Other people have to come up with their own reasons for change. You can’t force them to have yours.  If that still feels right, explore how effective this method has been for you.

“To support a loved-one and increase the likelihood of their entering treatment, you need to discover their reasons for changing and facilitate their articulation of those reasons.”

Helping a loved-one through listening

Ways to Support Your Loved-One
There are no guarantees of course, but you needn’t feel helpless.  Even trained professionals don’t get immediate results.  Here are some things to keep in mind to increase the likelihood of increasing the motivation of a loved one to make better choices:

  • Ask, don’t demand.
  • Set boundaries: Staying within your own limits can keep you from facilitating unhealthy behavior. 
  • Model the behavior you want to encourage: It’s easier to lean into the examples that are set by others.  Action counts louder than words. Are you seeking help?
  • Seek support: Sometimes caring for a loved-one can be draining. If you find you have codependent traits, consider a support group, therapist or coach to help you identify enabling behaviors that drain your energy and hinder you from getting your needs met.
  • Stop nagging and pointing out reasons to change: This can deprive loved ones of their autonomy and foster resistance. You can learn how to reinforce autonomy by the way in which you frame your statements.  Sometimes the way we phrase things, only makes them seem harder. Who wants to do something that’s hard when they already feel down and depleted? Consider the difference between the following:
    • “Why don’t you want to seek treatment?” vs. “I believe this is up to you” or “I know you’re not happy. I get why.  Would you be willing to hear me anyway?” or even “How might you benefit?”
  • Seek guidance from a professional regarding your communication style. Some people come to persuasion naturally while others need some training or assistance especially if they have underlying trauma. 
  • Do the research: None of this was to dissuade a friend or family member from doing the leg work regarding treatment. If someone is struggling with addiction, depression or anxiety, they are likely lacking energy or clarity to do good research.  Setting an appointment is often putting the cart ahead of a horse.  Staying informed can help you be an excellent support and reserve your energy for what is most effective when your loved one is ready to hear.  It might also help you understand your loved one’s condition and limitations.  Sometimes we set unreasonable expectations and make assumptions about loved-ones because we simply don’t understand their symptoms.  Some common signs that a loved one might need mental health support include:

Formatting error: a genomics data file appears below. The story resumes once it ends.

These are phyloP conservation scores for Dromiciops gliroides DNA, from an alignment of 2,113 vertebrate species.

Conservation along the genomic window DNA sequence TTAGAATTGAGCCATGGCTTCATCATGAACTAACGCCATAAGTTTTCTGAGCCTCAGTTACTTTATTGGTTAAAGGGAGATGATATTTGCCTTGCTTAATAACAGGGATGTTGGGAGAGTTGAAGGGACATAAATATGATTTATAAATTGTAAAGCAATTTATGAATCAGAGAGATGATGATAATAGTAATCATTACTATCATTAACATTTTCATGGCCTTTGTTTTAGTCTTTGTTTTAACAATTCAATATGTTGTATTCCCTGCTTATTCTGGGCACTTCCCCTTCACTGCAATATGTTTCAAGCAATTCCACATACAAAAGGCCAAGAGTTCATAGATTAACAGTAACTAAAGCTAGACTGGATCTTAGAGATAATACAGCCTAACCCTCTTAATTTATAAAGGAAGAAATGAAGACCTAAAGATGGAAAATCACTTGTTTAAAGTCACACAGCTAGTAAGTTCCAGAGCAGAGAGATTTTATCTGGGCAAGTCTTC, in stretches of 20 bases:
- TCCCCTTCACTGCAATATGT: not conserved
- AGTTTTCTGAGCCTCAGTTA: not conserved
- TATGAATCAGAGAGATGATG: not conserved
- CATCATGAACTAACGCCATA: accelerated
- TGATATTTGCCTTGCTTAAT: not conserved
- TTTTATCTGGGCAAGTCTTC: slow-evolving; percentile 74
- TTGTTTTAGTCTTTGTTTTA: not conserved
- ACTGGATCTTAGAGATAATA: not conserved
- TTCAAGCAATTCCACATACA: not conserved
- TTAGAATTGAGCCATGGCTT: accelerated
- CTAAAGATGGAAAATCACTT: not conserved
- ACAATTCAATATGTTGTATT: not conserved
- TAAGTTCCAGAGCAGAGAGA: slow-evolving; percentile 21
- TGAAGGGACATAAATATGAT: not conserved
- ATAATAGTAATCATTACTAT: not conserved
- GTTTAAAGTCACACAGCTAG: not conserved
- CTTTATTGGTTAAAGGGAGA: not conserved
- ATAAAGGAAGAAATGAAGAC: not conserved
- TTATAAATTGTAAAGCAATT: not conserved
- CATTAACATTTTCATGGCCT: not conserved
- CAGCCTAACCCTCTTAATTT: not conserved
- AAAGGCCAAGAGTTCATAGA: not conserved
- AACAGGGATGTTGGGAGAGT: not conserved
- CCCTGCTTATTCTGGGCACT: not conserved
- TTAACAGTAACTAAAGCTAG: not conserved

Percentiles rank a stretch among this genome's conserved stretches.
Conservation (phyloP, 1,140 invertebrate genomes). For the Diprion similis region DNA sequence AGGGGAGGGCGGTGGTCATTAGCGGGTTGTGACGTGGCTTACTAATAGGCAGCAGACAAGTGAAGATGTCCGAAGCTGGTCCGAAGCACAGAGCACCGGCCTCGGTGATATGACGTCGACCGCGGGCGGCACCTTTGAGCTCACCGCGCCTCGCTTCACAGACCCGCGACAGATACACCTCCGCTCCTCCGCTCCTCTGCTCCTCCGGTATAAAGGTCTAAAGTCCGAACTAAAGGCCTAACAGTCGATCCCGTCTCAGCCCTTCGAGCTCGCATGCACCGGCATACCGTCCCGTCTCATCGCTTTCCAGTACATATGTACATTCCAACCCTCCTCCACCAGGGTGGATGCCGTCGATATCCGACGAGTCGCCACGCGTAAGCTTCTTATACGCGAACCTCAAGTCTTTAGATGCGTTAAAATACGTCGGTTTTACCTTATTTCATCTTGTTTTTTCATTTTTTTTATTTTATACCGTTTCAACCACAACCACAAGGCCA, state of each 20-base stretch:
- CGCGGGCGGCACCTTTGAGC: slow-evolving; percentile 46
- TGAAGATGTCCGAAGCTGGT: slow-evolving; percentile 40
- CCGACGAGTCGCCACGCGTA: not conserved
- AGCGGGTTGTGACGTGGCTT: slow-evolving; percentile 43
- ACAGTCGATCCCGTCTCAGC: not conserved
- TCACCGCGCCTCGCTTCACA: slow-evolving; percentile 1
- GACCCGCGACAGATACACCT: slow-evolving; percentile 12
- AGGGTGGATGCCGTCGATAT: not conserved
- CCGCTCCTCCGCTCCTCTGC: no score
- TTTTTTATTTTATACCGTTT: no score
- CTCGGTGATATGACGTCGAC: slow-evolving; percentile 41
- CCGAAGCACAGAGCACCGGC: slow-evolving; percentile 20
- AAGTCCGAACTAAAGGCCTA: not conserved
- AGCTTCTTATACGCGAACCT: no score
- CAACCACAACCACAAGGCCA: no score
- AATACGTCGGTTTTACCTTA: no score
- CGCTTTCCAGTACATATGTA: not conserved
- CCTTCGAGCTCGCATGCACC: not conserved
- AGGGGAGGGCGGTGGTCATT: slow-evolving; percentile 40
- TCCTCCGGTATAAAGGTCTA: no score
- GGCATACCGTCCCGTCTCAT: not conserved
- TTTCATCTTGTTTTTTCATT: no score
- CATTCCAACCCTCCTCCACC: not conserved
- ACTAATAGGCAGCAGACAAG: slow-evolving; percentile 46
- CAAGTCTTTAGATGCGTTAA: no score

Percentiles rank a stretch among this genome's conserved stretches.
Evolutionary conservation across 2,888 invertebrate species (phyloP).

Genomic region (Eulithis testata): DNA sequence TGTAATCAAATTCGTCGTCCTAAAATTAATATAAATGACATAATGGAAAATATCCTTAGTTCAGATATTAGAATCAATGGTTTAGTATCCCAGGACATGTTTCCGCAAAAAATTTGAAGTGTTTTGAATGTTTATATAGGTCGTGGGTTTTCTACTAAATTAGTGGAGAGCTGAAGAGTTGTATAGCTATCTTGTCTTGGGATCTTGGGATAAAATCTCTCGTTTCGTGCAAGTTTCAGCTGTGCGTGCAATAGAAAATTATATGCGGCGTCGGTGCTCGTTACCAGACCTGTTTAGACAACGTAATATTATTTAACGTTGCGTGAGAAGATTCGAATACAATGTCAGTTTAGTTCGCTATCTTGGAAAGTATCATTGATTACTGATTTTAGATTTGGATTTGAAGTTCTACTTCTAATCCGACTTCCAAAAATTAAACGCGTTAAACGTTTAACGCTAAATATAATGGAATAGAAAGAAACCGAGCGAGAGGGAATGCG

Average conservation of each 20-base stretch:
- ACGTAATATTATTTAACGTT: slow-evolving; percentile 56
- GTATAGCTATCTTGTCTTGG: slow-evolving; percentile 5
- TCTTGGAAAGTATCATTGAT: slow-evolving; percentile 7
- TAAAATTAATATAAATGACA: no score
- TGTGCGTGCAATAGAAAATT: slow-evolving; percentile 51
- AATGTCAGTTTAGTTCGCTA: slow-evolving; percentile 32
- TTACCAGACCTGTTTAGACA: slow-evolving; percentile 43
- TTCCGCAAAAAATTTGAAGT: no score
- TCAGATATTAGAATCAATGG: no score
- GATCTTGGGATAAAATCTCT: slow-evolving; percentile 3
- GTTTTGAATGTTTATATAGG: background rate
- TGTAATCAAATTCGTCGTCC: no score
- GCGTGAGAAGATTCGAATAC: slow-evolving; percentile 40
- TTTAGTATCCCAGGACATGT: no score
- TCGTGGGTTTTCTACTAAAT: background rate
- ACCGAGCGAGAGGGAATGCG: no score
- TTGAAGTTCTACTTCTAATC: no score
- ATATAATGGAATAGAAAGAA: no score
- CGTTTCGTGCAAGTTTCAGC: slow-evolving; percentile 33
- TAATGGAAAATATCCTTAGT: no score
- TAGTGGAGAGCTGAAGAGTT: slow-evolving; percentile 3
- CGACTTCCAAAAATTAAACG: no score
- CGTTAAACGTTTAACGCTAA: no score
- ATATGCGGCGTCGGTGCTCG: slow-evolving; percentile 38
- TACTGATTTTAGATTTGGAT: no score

• Changes in hygiene: E.g. Cleanliness and clutter.
    • Negative self-talk.
    • Increased isolation and loss of interest in hobbies, friends.
    • Increased substance use.
    • Sleep changes: sleeping too much or too little.
    • Appetite changes: Eating a lot more than usual or a lot less.
    • Sudden weight gain or loss.
    • Loss of focus or concentration. Includes disorientation.
    • Stealing/lying.
    • Secretive behavior.
    • Sudden and unexplained changes in routine.
    • Undependability especially if accompanied by defensiveness, deflection or excuses.

Supporting a loved one seek mental health treatment by listening

Having a Loved One Join Your Therapy as a Support
While protecting your own needs that include your right to privacy and by sharing general information that you have learned about trauma, attachment and therapy you might pique a loved-one’s  interest in therapy and demystify the experience.   You might also provide them with a link to this Urim Recovery Journal where they can peruse common issues related to good mental health.  They might even read this entry.  You might also consider your loved one joining your therapy session as your support.

Below are some links to information to help your loved one prepare for joining your therapy session:

You can find other soundbites related to preparation for therapy here .  Stay in tune with issues related to your well-being and mental health right here in the Urim Recovery Journal updated 2x a week.